WHY IS IT that writers still send attachments when everyone knows that viruses are passed from computer to computer by attachments? Common sense would dictate to anyone who sits down to a computer on a regular basis (most writers live on computer these days) that you do not send unsolicited attachments to anyone. If someone requests an attachment, fine. Send it. However, if no one has requested chapters or a full via e-mail, then you shouldn’t send any attachments at all. We STILL get people sending us attachments with their queries in them. Needless to say, these are automatically deleted without response. HINT: Attachments can contain viruses, or worse, large attachments can really damage an e-mail programs ability to function.

WHY IS IT that writers believe that if they say they are a best-selling author, they suddenly are? There’s a new trend that when I send a rejection, I receive back an e-mail chiding me about the huge mistake I’ve made in rejecting a best-selling author and that I’m going to be really, really sorry that I did. Not really. We even have a post on this and why we can’t regret rejections. People who think we should don’t understand how the business works. Besides, let me put it this way: Best-selling authors who have queried us in the past have always given their name and their credits right up front so we know they aren’t yanking our chain. When querying an agent, put that information—the part about being a best-selling author—in the FIRST query letter, not in the rebuttal one. Also, if you wrote a best-selling novel in the 1980s but have written nothing since, there’s not much I can do for you. The audience created by the 1980s success won’t remember you unless you were really BIG.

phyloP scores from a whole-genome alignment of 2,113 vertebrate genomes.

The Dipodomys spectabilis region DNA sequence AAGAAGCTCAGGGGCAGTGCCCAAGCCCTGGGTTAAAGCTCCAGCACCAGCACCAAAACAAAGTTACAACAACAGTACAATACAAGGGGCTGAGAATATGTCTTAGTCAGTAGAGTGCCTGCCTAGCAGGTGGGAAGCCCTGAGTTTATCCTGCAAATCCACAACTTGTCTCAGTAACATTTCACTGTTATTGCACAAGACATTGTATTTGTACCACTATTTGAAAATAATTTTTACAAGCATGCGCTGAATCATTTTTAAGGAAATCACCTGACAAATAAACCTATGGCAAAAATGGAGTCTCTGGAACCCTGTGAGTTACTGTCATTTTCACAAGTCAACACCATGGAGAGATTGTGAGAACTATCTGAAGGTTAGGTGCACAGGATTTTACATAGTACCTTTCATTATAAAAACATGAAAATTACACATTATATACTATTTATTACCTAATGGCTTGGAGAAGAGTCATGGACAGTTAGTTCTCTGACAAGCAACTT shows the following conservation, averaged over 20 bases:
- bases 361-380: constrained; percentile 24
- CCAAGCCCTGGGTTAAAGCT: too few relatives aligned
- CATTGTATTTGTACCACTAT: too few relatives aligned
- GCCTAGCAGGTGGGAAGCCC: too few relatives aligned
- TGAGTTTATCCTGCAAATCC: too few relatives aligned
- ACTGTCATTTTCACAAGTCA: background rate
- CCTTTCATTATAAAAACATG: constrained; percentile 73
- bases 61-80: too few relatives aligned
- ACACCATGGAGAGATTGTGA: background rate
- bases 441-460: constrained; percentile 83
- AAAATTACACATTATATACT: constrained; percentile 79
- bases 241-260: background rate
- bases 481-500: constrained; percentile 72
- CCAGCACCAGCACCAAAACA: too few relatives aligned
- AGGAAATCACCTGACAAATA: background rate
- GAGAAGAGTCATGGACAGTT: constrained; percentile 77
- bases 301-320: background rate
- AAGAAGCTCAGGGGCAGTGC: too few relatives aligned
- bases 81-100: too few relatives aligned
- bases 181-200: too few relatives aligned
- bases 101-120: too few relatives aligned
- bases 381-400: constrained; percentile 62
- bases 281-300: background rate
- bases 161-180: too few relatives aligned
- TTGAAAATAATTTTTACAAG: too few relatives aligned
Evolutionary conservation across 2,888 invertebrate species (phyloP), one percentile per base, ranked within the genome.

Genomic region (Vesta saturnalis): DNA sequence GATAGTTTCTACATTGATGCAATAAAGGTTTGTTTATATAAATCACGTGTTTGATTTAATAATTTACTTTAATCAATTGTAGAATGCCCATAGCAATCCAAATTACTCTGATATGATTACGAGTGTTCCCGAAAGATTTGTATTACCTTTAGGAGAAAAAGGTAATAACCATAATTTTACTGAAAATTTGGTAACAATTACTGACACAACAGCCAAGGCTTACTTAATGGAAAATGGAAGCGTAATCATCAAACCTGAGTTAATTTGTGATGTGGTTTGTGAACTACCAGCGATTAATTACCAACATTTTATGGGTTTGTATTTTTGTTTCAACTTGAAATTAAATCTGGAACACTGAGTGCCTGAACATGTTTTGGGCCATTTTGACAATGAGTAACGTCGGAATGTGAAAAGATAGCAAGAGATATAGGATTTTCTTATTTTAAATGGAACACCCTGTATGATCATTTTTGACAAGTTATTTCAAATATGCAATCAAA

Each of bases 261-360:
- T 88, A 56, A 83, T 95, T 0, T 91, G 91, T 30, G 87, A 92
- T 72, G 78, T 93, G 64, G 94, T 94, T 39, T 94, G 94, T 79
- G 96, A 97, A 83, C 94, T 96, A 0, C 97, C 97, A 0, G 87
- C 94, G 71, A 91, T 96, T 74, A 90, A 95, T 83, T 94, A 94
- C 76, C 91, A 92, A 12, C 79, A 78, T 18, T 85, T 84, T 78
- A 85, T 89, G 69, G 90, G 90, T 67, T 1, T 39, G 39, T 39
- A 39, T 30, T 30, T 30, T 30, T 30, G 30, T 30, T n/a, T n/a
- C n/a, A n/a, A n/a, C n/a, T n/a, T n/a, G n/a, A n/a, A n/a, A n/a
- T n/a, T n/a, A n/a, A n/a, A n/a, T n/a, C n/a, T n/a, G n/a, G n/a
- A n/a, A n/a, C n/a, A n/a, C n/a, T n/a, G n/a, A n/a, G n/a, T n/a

WHY IS IT that agents are expected to have the knowledge of the publishing universe at their fingertips, and we do, but writers, those who readers depend on for a great read (fiction) and information (nonfiction) believe they shouldn’t have to do anything but put words on a page? This is called a double standard. Professional writers, of which one of us is one, have to have a certain knowledge base, and we find, oddly, that most new writers don’t believe this, at least those we have contact with.